JANA: Yeah, that's so true. Now what do I do? You don't know what it's like to come out and experience that. So it's nice to see on screen and be like, okay, so this is what this person is going to go through and this is probably what maybe I would be going through too. 

ELAINE: Right? Yeah. And it's like you think that's the hard part, that coming out is the hard part, but then after you do it, there's so many other emotions and like other hoops you have to jump through to feel like yourself. 

OPHELIA: Yeah. Because all of a sudden they kind of categorize. The way that she described it is like all of a sudden everyone starts to categorize them as a quote-unquote lesbian couple. Yeah. Or put them in a box in a way, but they thought they freed themselves out of a stereotype, but they somehow jumped into another. 

ELAINE: Yeah, right. That's deep. 

(They laugh)

ELAINE: It's kind of sad. You leave the closet and you come out and you liberate yourself and then you're left with all this weight of like, okay, now I need to tell everyone, like my friends, my family, like, what are they going to think? Are they going to think about me differently? Do you think that changes you… of how they see you as well? 

JANA: And as much as your friends support you and your loved ones support you, some of them are just going to act different. It's just going to be the way… 

OPHELIA: Yeah, it was actually, my 20 year old intern told me that. I asked her, I was like, and I don't know where we're talking about this conversation, but I asked her, like, what if I feel attraction towards the same sex or towards a girl? But I am not ready to develop a relationship or I'm not ready to kiss her, and stuff like that. And she's like, that's totally okay.

ELAINE: Yeah. 

OPHELIA: And then coming from someone that didn't even flinch or didn't even of course, however you are, that's totally okay. And you don’t have to define yourself by ‘bi’ or ‘pan’ or all these new words.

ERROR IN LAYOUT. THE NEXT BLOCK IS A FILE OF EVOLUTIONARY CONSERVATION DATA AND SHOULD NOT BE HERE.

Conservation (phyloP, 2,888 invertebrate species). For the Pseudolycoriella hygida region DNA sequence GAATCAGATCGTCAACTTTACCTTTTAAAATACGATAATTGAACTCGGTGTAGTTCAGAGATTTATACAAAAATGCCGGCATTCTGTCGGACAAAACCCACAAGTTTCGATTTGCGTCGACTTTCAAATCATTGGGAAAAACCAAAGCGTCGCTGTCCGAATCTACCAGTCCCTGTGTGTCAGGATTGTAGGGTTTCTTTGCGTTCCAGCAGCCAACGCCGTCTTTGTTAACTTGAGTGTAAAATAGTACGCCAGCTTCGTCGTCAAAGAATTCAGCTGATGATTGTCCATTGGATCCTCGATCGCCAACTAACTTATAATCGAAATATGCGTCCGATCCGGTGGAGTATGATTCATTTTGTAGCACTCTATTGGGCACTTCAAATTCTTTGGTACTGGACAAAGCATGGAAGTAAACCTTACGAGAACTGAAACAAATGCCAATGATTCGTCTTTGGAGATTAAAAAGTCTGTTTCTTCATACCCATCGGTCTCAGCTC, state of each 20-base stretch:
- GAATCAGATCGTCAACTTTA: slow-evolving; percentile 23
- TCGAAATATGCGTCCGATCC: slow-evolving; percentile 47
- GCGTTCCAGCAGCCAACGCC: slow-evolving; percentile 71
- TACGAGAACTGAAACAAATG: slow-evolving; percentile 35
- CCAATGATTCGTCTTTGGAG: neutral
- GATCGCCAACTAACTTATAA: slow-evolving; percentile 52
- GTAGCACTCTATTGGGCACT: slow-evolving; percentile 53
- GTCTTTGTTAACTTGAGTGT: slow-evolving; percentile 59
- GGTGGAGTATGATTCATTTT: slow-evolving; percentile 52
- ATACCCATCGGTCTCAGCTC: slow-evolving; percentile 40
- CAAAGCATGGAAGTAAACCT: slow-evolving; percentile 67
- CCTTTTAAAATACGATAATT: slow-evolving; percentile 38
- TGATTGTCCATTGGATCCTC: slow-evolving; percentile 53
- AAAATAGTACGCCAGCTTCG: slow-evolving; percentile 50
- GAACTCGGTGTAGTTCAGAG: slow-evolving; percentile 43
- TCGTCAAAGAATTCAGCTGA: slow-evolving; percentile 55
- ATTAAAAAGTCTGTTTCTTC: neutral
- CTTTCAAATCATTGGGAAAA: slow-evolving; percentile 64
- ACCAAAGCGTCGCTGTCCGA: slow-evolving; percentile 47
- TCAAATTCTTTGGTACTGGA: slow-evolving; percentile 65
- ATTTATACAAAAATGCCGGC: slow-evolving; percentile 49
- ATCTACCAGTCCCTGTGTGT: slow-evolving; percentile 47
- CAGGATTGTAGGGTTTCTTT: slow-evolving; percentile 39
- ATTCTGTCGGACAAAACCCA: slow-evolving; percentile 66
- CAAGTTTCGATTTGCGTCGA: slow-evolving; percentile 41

ELAINE: Exactly. 

OPHELIA: I was like, Oh, my goodness. This young generation. Go, girl. 

JANA: Yeah, I know. Yes. I have so much faith in the younger generations to just, like, make it way easier than it was for us. 

OPHELIA: I think that means we’re old.

ELAINE: You're not old. 

JANA: We are the crypt keeper compared to you, Elaine. 

ELAINE: No, I think it's just we accept more like fluidity and accept that not everything is black and white. We accept, like, everyone's going through a process, right?So it's not like, oh, today I have a tingly feeling about a girl. Tomorrow I have to introduce her to my parents.

OPHELIA: Right. 

ELAINE: Everything is a process, I think, is what I see now and talking to my friends. It's all like everything is a fluid process.

OPHELIA: I actually have a theory, and this is nothing that we don't have to put into it. But you know how human evolved out of animal because of language.

JANA: Right. 

OPHELIA: And I think this generation are the ones that evolve from language to feeling. 


OPHELIA: Because all of a sudden, it's okay to not express it into words.

JANA: Yes. It was like our generation had developed the language, and then now they can take the language and develop something else from that that's even better.

OPHELIA: Exactly. Where the language doesn't have to be, quote, unquote, define a certain way. Because once you put it into the language, it's black and white. Exactly what you said. But when it's just a feeling, again, it's a process. It can just be a feeling that you feel or something, a journey that you're going through, and then it's just a mental state. Right. 

JANA: Okay. My mind is blown.

ELAINE:  Yeah, that makes sense, though.

"I think this generation is the one that evolves from language to feeling."

JANA: I can go next. So the piece of media that I am obsessed with is Fire Island. Have you guys seen it? 

ELAINE: (Screams) Yes, yes, yes, yes, yes. It was so good. Have you seen it, Ophelia? 

OPHELIA: No, I have not. 

JANA: So basically, it's a romantic comedy. It just came out on Hulu this month. So it's an adaptation of Pride and Prejudice, but it's set on Fire Island. Written by and stars Joel Kim Booster. Then it also features the iconic Miss Margaret Cho, and she really feels like the mom of the group. 

ELAINE: She kind of, like, rounds everyone up every year to bring them back to the house. That's my dream. 

OPHELIA: That's going to be me.